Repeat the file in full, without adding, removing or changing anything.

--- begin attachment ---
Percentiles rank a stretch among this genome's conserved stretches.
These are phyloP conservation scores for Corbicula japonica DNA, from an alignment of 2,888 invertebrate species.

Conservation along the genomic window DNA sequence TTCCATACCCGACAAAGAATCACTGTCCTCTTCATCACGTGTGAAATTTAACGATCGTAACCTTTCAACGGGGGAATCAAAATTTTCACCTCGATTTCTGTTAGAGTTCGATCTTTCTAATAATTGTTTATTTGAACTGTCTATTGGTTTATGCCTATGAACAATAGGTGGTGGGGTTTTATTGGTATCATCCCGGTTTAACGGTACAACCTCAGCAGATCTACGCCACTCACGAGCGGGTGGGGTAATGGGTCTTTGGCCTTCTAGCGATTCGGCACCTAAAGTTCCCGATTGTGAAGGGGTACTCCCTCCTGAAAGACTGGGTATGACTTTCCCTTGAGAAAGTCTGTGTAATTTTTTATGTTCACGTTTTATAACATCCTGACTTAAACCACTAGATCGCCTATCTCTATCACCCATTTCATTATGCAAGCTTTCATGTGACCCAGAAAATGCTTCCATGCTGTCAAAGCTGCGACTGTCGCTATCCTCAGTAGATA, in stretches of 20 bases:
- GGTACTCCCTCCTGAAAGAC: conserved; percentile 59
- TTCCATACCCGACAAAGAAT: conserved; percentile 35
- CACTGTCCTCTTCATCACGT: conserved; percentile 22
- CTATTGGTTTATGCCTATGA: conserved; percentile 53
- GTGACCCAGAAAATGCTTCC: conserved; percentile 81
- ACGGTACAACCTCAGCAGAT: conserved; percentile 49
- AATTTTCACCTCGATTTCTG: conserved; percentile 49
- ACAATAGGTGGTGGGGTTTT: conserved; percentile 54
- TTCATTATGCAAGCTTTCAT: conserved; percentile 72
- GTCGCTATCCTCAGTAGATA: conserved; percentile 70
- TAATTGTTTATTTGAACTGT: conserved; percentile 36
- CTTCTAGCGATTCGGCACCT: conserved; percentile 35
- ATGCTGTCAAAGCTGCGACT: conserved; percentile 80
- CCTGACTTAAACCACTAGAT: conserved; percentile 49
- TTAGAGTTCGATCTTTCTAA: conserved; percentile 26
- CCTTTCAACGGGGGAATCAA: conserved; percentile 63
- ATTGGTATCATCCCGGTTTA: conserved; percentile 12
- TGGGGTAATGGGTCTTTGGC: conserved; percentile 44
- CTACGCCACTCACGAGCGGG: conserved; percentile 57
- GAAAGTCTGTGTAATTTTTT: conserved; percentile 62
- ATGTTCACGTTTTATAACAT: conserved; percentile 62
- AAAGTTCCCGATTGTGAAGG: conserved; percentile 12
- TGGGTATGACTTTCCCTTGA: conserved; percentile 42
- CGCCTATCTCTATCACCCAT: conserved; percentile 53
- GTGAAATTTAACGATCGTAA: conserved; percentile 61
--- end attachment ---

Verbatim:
Percentiles rank a stretch among this genome's conserved stretches.
These are phyloP conservation scores for Corbicula japonica DNA, from an alignment of 2,888 invertebrate species.

Conservation along the genomic window DNA sequence TTCCATACCCGACAAAGAATCACTGTCCTCTTCATCACGTGTGAAATTTAACGATCGTAACCTTTCAACGGGGGAATCAAAATTTTCACCTCGATTTCTGTTAGAGTTCGATCTTTCTAATAATTGTTTATTTGAACTGTCTATTGGTTTATGCCTATGAACAATAGGTGGTGGGGTTTTATTGGTATCATCCCGGTTTAACGGTACAACCTCAGCAGATCTACGCCACTCACGAGCGGGTGGGGTAATGGGTCTTTGGCCTTCTAGCGATTCGGCACCTAAAGTTCCCGATTGTGAAGGGGTACTCCCTCCTGAAAGACTGGGTATGACTTTCCCTTGAGAAAGTCTGTGTAATTTTTTATGTTCACGTTTTATAACATCCTGACTTAAACCACTAGATCGCCTATCTCTATCACCCATTTCATTATGCAAGCTTTCATGTGACCCAGAAAATGCTTCCATGCTGTCAAAGCTGCGACTGTCGCTATCCTCAGTAGATA, in stretches of 20 bases:
- GGTACTCCCTCCTGAAAGAC: conserved; percentile 59
- TTCCATACCCGACAAAGAAT: conserved; percentile 35
- CACTGTCCTCTTCATCACGT: conserved; percentile 22
- CTATTGGTTTATGCCTATGA: conserved; percentile 53
- GTGACCCAGAAAATGCTTCC: conserved; percentile 81
- ACGGTACAACCTCAGCAGAT: conserved; percentile 49
- AATTTTCACCTCGATTTCTG: conserved; percentile 49
- ACAATAGGTGGTGGGGTTTT: conserved; percentile 54
- TTCATTATGCAAGCTTTCAT: conserved; percentile 72
- GTCGCTATCCTCAGTAGATA: conserved; percentile 70
- TAATTGTTTATTTGAACTGT: conserved; percentile 36
- CTTCTAGCGATTCGGCACCT: conserved; percentile 35
- ATGCTGTCAAAGCTGCGACT: conserved; percentile 80
- CCTGACTTAAACCACTAGAT: conserved; percentile 49
- TTAGAGTTCGATCTTTCTAA: conserved; percentile 26
- CCTTTCAACGGGGGAATCAA: conserved; percentile 63
- ATTGGTATCATCCCGGTTTA: conserved; percentile 12
- TGGGGTAATGGGTCTTTGGC: conserved; percentile 44
- CTACGCCACTCACGAGCGGG: conserved; percentile 57
- GAAAGTCTGTGTAATTTTTT: conserved; percentile 62
- ATGTTCACGTTTTATAACAT: conserved; percentile 62
- AAAGTTCCCGATTGTGAAGG: conserved; percentile 12
- TGGGTATGACTTTCCCTTGA: conserved; percentile 42
- CGCCTATCTCTATCACCCAT: conserved; percentile 53
- GTGAAATTTAACGATCGTAA: conserved; percentile 61